# 2016 USAJMO Problems/Problem 2

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## Problem

Prove that there exists a positive integer $n < 10^6$ such that $5^n$ has six consecutive zeros in its decimal representation.

## Solution

Let digit $1$ of a number be the units digit, digit $2$ be the tens digit, and so on. Let the 6 consecutive zeroes be at digits $k-5$ through digit $k$. The criterion is then obviously equivalent to $$5^n \mod 10^k < 10^{k-6}$$

We will prove that $n = 20+2^{19}, k = 20$ satisfies this, thus proving the problem statement (since $n = 20+2^{19} < 10^6$).

We want $$5^{20+2^{19}} \mod 10^{20}$$ $$5^{20} \left(5^{2^{19}} \mod 2^{20}\right)$$ $$5^{20} \left(5^{\varphi \left(2^{20}\right)} \mod 2^{20}\right)$$

( $\varphi$ is the Euler Totient Function.) By Euler's Theorem, since gcd $\left(5, 2^{20}\right)$ = 1, $$5^{\varphi \left(2^{20}\right)} \mod 2^{20} = 1$$

so $$5^{20} \left(5^{\varphi \left(2^{20}\right)} \mod 2^{20}\right) = 5^{20}$$

Since $2^{20} > 10^6, 5^{20} < 10^{14} = 10^{20-6}$, so $$5^n \mod 10^k < 10^{k-6}$$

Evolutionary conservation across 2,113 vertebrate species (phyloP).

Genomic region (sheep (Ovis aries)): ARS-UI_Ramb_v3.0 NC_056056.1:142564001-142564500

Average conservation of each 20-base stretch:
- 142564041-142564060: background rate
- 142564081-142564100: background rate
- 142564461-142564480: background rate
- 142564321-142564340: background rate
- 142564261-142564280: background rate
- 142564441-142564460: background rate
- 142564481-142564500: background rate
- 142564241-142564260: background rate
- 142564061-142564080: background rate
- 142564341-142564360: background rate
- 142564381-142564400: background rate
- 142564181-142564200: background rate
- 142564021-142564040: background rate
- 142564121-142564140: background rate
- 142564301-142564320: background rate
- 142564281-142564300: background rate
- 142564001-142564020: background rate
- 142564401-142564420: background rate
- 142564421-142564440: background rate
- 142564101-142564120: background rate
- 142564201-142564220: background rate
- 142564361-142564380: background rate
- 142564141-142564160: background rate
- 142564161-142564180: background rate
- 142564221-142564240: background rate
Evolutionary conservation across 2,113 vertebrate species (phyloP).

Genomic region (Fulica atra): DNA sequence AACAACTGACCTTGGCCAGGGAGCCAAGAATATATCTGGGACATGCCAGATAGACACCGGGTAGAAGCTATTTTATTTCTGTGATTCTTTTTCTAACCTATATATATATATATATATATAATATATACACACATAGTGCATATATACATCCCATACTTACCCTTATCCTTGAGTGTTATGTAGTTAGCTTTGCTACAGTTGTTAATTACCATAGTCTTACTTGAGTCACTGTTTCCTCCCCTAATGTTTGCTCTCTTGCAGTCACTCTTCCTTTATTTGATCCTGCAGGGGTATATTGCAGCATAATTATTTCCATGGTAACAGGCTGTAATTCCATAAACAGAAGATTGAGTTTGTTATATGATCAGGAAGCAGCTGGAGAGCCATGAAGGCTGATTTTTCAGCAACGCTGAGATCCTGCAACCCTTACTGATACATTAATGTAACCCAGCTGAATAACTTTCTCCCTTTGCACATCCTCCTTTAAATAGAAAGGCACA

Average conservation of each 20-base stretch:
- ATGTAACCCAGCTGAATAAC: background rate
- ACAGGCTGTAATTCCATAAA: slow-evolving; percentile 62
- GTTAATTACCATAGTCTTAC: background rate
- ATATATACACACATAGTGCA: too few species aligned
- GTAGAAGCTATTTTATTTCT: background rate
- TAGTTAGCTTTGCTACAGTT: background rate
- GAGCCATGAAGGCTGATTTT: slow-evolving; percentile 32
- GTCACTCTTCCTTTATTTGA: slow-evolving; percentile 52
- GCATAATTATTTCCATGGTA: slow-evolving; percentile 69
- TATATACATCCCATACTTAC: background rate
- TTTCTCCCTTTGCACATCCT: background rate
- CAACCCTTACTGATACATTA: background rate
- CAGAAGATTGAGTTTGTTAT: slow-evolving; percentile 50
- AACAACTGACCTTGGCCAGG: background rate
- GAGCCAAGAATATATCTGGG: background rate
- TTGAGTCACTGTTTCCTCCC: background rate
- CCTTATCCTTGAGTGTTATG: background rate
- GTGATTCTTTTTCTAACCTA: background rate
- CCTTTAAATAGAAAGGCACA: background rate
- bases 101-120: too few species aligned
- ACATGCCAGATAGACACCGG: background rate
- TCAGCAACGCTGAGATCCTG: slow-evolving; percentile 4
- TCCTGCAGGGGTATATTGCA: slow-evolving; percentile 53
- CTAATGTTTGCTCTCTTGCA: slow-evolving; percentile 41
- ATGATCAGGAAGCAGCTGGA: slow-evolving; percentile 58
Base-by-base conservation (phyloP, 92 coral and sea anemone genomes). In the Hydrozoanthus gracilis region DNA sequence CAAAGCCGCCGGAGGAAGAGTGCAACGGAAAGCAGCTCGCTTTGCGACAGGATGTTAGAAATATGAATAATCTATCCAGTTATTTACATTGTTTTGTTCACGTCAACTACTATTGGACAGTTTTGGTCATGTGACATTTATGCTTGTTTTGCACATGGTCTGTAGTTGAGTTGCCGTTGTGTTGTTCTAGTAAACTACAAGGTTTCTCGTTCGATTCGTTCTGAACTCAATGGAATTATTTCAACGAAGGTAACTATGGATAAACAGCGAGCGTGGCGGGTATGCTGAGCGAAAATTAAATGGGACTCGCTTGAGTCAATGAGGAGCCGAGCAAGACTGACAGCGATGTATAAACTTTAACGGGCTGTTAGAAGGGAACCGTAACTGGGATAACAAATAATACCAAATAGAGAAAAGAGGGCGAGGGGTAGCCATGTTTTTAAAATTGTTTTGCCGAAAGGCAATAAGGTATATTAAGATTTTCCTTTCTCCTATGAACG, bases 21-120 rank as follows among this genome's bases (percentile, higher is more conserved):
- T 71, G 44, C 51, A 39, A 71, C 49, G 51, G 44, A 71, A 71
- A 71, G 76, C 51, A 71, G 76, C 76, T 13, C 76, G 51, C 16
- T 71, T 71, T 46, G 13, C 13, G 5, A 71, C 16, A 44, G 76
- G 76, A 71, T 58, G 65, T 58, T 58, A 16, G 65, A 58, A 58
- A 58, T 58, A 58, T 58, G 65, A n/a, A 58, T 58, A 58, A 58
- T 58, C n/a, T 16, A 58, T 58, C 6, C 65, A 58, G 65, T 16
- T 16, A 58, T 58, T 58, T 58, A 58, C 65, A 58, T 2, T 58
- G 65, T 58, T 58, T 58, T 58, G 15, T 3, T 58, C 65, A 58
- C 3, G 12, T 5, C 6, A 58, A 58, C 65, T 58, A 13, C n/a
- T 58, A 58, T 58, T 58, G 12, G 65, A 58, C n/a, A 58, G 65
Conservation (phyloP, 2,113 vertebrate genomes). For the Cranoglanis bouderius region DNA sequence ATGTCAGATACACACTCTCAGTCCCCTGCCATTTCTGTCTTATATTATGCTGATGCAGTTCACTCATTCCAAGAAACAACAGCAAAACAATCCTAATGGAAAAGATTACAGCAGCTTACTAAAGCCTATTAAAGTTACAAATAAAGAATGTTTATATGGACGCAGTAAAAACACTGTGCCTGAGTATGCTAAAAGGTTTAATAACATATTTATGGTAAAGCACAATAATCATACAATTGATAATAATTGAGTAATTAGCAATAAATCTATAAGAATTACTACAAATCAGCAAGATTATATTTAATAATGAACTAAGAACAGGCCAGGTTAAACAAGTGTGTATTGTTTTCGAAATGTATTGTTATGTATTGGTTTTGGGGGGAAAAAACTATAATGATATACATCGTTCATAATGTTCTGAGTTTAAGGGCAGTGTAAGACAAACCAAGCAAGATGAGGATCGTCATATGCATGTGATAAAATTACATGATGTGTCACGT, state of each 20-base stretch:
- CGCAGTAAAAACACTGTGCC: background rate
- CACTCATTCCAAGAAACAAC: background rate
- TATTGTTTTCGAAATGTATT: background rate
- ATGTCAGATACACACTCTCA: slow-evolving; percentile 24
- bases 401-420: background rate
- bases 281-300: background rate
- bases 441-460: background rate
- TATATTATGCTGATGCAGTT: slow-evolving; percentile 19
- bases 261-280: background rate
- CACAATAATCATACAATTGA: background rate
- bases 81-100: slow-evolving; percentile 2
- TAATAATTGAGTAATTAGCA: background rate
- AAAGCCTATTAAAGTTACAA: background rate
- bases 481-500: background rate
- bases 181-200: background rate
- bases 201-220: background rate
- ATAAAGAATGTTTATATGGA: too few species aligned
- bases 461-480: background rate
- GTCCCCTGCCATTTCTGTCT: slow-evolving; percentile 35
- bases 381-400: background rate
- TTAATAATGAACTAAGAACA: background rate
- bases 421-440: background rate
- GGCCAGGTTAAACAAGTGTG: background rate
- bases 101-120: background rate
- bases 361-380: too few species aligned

for $n = 20+2^{19}$ and $k = 20$, and thus the problem statement has been proven. $\blacksquare$

## Motivation for Solution

Modifying our necessary and sufficient inequality, we get: $$5^n \mod 10^k < 10^{k-6}$$ $$5^k \left(5^{n-k} \mod 2^k\right) < 10^{k-6}$$ $$5^{n-k} \mod 2^k < \frac{2^{k-6}}{5^6}$$

Since gcd $\left(5^{n-k}, 2^k\right) = 1$ if $k \neq 0$ (which is obviously true) and $n \neq k$ which is also true given that $5^k < 10^k$, we need the RHS to be greater than $1$: $$\frac{2^{k-6}}{5^6} > 1$$ $$2^{k-6} > 5^6$$ $$2^k > 10^6$$

The first $k$ that satisfies this inequality is $k = 20$, so we let $k = 20$: $$5^{n-20} \mod 2^{20} < \frac{2^{14}}{5^6}$$ $$5^{n-20} \mod 2^{20} \leq 1$$ $$5^{n-20} \mod 2^{20} = 1$$

From this, Euler's Theorem comes to mind and we see that if $n-20 = \varphi\left(2^{20}\right)$, the equality is satisfied. Thus, we get that $n = 20 + 2^{19}$, which is less than $10^6$, and we should be done. However, this requires slightly more formalization, and can be proven directly more easily if $n = 20+2^{19}$ is known or suspected.

The problems on this page are copyrighted by the Mathematical Association of America's American Mathematics Competitions.